Exclusive Interview with Organization Behind Libya's Revolution

Shalom Life speaks to Libya Freedom & Democracy Campaign about the revolution and what changes we can expect in Libya

Published: February 20th 2011
in News » World

Libyans protesting the Gaddafi regime

What the world has witnessed over the last month is unprecedented.  Long-standing regimes overseen by a cadre of vile, malicious dictators, finally being brought to their knees; their respective reigns of terror, fear and intimidation quelled by nothing more than peaceful protests led by those who couldn’t – wouldn’t – take anymore. It is proof that citizens, when united for a common goal, especially one as basic as personal freedom, could achieve the seemingly impossible.


Tunisia was the spark, but Egypt was the fire.  Having removed Mubarak, oppressed Arabs everywhere understood that no regime was too strong, too big or too oppressive.   


Libya, whose neighbor to the east is Egypt, and to the west is Tunisia, was once thought to be too strong to be reformed.  Protests have come and gone, but nothing ever changed, until now.  


72 hours ago a very powerful, and quickly developing uprising started to remove the regime that has ruled Libya for 42 years.  What once seemed impossible, now seems inevitable.  


One of the strongest organizations helping to support this democratic movement is the Libya Freedom & Democracy Campaign (LFDC), an organization comprised of Libyans living across the globe, using the internet and telecommunication to support those within Libya by providing unfiltered information to those living in Libya and the rest of the world.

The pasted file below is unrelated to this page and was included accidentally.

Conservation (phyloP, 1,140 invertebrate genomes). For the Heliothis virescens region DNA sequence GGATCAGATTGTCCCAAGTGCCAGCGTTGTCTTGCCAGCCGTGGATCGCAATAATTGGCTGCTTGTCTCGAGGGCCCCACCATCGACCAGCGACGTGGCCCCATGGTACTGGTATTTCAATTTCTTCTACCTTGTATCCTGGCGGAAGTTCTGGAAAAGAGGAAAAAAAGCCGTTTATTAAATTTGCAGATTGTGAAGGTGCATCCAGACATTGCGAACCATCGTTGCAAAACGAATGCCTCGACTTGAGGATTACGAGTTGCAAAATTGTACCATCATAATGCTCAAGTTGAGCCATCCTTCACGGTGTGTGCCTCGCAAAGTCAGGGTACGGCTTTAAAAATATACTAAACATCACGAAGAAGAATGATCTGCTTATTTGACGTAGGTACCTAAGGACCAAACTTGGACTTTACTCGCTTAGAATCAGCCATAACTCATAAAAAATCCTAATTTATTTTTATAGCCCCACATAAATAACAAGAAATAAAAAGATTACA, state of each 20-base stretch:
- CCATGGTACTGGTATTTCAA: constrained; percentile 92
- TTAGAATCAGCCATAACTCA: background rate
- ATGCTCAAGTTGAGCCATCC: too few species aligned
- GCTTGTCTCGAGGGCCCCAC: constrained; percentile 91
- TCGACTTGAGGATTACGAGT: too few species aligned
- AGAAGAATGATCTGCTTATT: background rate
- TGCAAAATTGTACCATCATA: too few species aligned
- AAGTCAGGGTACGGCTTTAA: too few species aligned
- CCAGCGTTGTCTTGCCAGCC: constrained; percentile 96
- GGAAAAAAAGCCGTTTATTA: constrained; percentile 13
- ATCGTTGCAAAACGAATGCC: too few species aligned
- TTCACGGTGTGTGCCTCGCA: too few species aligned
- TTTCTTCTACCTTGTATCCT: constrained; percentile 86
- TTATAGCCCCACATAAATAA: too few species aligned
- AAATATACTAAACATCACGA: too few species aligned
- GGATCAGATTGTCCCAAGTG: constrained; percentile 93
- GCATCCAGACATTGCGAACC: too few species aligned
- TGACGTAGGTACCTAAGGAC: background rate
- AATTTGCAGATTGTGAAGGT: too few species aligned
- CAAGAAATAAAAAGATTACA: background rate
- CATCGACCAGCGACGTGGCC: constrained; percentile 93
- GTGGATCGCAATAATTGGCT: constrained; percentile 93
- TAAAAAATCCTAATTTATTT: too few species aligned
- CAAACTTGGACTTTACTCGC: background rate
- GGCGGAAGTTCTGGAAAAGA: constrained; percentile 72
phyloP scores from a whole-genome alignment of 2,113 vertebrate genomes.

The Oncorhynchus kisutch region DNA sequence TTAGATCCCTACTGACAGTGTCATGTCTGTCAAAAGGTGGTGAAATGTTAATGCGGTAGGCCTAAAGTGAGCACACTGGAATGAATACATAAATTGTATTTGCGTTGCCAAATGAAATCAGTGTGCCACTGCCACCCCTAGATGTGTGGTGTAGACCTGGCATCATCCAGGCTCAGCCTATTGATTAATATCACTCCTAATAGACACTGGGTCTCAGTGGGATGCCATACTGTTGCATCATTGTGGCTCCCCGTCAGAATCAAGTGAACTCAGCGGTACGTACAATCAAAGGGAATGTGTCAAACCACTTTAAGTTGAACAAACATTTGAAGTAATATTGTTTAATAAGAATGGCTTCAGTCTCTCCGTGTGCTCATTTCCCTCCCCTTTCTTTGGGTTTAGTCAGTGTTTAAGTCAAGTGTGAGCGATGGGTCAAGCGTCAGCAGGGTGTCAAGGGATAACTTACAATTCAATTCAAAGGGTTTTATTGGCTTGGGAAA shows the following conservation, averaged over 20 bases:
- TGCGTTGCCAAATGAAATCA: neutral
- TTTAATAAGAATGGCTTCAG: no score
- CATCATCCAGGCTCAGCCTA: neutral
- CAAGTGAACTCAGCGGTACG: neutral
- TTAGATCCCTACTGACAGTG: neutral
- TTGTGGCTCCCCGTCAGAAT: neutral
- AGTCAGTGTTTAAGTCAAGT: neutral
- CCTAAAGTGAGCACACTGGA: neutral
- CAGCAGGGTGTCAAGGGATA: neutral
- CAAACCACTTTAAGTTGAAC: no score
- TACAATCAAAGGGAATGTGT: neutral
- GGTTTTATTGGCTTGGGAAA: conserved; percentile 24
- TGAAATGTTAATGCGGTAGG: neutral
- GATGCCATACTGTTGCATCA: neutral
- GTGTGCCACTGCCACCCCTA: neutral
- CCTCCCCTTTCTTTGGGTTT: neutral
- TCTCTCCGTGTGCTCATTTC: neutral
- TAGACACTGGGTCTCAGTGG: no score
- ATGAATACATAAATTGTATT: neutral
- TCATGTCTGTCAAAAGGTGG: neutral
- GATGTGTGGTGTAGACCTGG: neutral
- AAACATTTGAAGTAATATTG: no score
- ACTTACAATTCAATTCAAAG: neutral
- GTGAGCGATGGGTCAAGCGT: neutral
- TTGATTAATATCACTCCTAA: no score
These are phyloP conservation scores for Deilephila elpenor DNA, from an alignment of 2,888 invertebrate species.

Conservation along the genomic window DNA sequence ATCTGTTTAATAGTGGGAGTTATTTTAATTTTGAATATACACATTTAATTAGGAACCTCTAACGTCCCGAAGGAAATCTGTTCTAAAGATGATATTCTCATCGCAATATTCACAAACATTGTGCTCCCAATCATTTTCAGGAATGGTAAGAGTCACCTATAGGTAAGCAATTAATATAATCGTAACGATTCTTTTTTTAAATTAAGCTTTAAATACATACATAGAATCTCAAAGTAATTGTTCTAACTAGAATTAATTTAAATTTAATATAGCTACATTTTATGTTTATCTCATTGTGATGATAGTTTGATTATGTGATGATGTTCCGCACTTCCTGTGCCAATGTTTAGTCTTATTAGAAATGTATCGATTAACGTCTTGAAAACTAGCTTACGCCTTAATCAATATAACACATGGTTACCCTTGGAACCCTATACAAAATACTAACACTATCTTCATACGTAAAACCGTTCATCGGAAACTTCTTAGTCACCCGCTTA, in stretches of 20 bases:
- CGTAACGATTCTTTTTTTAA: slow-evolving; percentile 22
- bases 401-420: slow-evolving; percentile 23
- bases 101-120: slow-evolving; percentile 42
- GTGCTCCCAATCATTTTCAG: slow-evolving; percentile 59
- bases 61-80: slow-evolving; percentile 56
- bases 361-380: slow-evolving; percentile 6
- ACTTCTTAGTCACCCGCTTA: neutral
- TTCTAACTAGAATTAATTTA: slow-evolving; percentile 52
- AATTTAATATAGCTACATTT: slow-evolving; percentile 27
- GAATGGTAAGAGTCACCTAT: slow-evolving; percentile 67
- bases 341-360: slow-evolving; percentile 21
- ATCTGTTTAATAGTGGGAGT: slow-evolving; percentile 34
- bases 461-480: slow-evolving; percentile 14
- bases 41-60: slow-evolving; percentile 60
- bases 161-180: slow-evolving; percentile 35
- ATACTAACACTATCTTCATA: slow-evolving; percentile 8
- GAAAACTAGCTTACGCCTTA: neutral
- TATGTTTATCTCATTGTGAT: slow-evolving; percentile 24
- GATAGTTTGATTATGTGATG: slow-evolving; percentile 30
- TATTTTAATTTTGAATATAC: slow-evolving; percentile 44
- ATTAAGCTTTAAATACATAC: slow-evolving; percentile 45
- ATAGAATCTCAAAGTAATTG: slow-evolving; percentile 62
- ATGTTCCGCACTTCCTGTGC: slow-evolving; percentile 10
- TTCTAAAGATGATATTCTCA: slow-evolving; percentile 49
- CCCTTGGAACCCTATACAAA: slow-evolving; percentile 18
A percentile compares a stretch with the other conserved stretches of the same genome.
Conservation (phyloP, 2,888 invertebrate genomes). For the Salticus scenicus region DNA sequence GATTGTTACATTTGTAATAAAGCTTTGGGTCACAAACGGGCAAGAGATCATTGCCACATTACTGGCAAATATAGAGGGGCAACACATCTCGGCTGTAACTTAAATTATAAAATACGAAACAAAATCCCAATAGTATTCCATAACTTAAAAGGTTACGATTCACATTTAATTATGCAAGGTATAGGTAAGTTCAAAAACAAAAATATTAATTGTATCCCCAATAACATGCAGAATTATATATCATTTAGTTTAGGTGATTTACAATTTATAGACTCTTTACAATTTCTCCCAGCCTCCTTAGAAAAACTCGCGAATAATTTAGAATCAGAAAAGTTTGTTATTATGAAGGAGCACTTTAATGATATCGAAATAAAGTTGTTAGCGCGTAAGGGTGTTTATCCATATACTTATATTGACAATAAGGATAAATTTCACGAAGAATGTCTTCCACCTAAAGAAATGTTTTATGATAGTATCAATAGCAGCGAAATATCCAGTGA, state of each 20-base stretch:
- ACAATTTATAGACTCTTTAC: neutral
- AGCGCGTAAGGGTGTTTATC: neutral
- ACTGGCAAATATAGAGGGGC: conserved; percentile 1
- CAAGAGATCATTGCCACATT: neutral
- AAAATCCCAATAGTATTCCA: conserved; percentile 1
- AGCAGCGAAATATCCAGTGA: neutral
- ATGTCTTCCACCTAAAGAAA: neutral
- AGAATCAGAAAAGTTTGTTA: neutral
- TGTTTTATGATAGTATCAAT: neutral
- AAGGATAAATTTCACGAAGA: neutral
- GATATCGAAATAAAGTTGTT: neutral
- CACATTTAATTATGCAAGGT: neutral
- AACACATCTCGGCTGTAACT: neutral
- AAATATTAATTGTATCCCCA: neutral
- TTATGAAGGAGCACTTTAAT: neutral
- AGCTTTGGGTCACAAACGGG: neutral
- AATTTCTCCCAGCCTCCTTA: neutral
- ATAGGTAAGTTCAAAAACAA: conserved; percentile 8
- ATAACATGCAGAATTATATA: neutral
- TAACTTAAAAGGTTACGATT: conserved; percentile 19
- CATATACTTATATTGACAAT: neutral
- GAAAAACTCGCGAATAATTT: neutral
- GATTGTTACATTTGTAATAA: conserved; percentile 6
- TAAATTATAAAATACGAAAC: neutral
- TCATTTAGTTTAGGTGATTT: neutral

Earlier today I had a chance to speak to the official spokesperson of the LFDC.  Understandably, due to the risk of danger to himself and his family, I was asked to keep all personal information confidential.


Shalom Life (SL): Much like Tunisia and Egypt, Libya is now having its own revolution, but for it’s own reasons.  Can you please explain what those are?  


LFDC: Libyans have their own bottled anger, but I believe ours is more than Tunisia and Egypt put together.  


Libyans, as of today, are still governed by law no. 15, which was established in 1972 which states that on average an employee will receive $250 USD.  After paying taxes we are left with about $200; yet our national annual income per capita exceeds $10,000 which should make us the richest in the continent. Sadly, this low wages are paid intermittently.  A person will be paid one month and then 3 months he won’t get paid.  The yield of oil has also increased dramatically in recent years and Libya is earning more money, but the people see no tangible benefits.    


SL: What changes do Libyans want to see?


LFDC: Libyans see 3 important issues that need to be fixed; Health care, education and civil infrastructures as a matter of urgency.  


For example, on average Libyans spend $2 billion USD on healthcare outside of Libya, $1 billion in Egypt and $1 billion in Jordan, because simply Libyan citizens have lost trust in the Libyan health care and the education system has virtually collapsed. 


Gaddafi, his children and other close members, on the other hand, have continued to exhibit ostentatious behavior that reflects life of debauchery and excess.  For example, in Gaddafi's recent visit to Italy, he had instructed the protocol department within the foreign affairs to contact call girl agencies in Rome, so they can get for him 500 girls on 2 different nights for parties in the Libyan Ambassador’s residence in Rome under the disguise of promoting the Green Book ideology and converting them to Islam, while the Libyan people were facing extreme hardship to make ends meet.  


To add insult to injury, upon his return, he went out in the streets of Tripoli. On Al Jamhurria street, outside Mawlai Muhammad mosque, he insulted Libyan women who were begging outside the mosque. He went as far as removing their veils and slapping one of them. This was an insult to Libyan dignity.  


SL: Reports are that the internet has been shut down in Libya.  How are you communicating with its citizens?  


Related articles: (Libya, Revolution, Gaddafi, )

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